- •Is Severe Traumatic Brain Injury (TBI) a Risk Factor for the Development of Pulmonary Embolism?
- •Why severe TBI is a risk factor for the development of PE?
- •What is the true incidence of PE in the context of severe TBI?
- •What are the implications that PE does have in severe TBI?
- •Should all severe TBI patients receive prophylaxis for DVT and PE?
Pulmonary emboli (PE) is a significant source of morbidity and mortality in the trauma patients. The use of chemical prophylaxis to prevent deep venous thrombosis and subsequent PE is still controversial given its risk of increased intracranial hemorrhage expansion.
In the present study, we evaluated the incidence of PE in severe traumatic brain injury.
Retrospective review of patients who were admitted to a Neurosurgery unit from 2011 to 2013 with severe TBI who developed PE.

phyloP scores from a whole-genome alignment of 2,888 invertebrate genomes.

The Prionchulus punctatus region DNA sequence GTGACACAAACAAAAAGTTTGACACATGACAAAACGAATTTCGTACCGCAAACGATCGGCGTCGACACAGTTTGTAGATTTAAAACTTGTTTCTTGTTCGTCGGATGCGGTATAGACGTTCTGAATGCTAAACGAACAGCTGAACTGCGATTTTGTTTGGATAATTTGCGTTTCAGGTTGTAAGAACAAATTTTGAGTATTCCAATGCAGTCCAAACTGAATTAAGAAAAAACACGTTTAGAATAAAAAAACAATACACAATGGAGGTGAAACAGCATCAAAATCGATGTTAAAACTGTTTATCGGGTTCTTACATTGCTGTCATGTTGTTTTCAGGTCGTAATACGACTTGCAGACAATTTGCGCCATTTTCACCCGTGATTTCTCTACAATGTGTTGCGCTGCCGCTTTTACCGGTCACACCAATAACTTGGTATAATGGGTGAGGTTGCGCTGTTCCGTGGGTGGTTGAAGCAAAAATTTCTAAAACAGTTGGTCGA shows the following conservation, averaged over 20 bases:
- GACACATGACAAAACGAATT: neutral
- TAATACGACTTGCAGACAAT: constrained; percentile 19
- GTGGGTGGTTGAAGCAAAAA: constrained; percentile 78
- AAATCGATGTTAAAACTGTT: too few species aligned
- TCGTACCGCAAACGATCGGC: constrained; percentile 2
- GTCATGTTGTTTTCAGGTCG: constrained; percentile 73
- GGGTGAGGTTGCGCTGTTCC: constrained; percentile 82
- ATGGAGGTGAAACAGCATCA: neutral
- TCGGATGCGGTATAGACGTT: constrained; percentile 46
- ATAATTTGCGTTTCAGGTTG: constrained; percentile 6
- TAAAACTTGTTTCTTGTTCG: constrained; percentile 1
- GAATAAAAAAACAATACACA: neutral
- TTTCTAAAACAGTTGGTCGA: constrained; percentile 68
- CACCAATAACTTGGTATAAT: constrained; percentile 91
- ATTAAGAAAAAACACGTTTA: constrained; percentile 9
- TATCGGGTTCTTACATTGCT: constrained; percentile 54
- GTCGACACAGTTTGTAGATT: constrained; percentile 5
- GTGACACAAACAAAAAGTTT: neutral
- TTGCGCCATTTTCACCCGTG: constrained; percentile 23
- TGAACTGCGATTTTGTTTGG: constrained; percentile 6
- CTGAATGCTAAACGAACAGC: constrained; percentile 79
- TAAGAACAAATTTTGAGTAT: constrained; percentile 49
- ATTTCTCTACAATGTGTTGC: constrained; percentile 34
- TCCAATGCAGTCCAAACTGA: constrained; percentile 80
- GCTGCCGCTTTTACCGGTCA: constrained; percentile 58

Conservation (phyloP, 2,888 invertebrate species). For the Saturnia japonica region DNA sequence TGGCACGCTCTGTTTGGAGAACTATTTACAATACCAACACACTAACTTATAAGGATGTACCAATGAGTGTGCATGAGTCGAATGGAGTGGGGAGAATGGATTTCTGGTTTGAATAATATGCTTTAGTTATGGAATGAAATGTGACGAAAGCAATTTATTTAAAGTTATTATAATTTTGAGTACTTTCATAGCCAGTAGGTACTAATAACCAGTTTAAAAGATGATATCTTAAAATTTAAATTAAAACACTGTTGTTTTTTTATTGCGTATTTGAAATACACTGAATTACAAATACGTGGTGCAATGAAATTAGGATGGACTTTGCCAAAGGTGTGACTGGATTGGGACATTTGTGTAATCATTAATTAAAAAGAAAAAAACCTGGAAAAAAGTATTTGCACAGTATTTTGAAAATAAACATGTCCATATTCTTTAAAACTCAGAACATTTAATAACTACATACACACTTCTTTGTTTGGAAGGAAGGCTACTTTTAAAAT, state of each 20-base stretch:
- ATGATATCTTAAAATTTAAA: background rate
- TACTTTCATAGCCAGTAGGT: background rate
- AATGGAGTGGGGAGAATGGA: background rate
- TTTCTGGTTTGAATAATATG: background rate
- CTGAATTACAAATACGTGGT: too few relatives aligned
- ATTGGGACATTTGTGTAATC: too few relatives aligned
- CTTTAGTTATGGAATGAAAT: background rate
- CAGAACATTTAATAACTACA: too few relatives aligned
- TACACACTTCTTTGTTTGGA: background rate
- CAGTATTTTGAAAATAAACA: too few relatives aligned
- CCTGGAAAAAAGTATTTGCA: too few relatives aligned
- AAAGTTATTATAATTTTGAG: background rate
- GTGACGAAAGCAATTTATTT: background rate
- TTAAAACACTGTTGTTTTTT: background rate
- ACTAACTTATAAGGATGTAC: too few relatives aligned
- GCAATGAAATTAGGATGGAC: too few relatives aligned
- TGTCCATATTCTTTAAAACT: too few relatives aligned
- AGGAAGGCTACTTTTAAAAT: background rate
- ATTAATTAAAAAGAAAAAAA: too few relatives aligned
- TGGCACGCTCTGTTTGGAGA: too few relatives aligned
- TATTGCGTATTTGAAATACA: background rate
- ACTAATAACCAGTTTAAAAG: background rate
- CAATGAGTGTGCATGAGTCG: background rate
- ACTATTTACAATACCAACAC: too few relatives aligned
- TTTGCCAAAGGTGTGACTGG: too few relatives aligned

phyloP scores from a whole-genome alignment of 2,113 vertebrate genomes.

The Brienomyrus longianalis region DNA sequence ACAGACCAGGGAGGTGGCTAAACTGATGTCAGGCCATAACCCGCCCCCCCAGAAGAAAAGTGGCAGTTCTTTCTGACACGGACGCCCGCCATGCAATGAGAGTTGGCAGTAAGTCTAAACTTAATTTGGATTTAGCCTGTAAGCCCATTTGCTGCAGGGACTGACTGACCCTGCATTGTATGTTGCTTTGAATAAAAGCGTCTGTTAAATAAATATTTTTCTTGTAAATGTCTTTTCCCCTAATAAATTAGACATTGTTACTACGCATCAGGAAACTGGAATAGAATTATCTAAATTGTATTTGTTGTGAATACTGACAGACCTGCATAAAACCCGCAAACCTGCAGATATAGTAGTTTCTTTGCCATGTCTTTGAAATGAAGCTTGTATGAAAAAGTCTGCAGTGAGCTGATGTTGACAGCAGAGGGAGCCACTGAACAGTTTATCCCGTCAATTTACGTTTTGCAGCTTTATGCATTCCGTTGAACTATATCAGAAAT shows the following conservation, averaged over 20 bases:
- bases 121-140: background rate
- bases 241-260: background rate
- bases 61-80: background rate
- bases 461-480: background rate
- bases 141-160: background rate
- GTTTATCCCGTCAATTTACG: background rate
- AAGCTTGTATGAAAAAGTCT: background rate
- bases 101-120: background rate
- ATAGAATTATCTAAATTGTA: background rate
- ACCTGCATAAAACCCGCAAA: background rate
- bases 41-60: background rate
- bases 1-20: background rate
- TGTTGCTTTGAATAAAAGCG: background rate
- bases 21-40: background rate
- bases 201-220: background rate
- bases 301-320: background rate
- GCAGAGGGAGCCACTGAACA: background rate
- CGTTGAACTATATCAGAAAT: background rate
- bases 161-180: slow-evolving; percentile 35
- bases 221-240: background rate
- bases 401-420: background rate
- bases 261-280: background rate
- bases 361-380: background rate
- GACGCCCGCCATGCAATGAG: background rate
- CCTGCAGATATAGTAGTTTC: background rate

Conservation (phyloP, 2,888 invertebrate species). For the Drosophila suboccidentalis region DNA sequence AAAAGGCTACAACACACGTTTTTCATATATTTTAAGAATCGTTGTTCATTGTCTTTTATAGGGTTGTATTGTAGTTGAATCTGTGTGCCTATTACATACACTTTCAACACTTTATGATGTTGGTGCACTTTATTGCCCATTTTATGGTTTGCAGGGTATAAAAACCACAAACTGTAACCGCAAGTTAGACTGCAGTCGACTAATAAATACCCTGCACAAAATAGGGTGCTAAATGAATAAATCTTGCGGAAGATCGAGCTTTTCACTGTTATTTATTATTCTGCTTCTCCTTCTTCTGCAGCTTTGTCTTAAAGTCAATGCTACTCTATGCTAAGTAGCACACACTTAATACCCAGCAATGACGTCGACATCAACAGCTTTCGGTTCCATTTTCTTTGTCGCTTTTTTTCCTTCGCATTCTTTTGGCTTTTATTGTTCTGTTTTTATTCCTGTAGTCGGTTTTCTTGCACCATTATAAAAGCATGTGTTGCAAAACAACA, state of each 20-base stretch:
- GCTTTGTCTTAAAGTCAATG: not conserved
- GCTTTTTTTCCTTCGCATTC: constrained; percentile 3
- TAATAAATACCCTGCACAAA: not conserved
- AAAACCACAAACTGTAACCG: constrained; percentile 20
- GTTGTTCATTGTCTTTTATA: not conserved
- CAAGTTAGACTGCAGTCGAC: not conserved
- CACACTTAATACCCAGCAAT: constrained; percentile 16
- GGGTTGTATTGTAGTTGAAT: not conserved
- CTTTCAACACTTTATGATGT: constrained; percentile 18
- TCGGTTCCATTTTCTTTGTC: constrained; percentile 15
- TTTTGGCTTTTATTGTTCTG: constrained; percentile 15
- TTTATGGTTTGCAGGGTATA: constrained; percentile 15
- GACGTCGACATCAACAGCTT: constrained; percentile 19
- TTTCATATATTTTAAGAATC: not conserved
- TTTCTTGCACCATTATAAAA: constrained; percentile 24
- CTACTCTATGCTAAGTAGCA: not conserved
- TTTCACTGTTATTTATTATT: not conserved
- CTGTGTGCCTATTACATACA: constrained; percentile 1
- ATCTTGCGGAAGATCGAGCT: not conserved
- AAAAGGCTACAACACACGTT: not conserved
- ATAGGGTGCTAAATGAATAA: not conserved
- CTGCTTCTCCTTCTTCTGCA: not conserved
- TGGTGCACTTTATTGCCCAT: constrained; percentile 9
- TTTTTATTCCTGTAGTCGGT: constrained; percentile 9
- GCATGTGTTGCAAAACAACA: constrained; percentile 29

155 patients met the study criteria. The incidence of PE was 2.58%. The cohort was mainly composed of white (71.6%), male (76.77%) with the mean age of 23.03 ± 15.79. There was no statistical difference between the patients who developed PE with prophylaxis and without (p = 0.58). Hospital length of stay was significantly increased by the development of a PE (27.82 ± 21.78 vs. 61.24 ± 25.74 days, p = 0.01).
Our data is limited by a low incidence of PE in this cohort, but does show an increased hospital length of stay. The true incidence of PE is unknown, so large-scale population studies are urgently needed and a high index of suspicion is required for diagnosis.
To read this article in full you will need to make a payment
Purchase one-time access:Academic & Personal: 24 hour online accessCorporate R&D Professionals: 24 hour online access
One-time access price info
- For academic or personal research use, select 'Academic and Personal'
- For corporate R&D use, select 'Corporate R&D Professionals'
Subscribe:Subscribe to Journal of Clinical Neuroscience
Already a print subscriber? Claim online access
Already an online subscriber? Sign in
Register: Create an account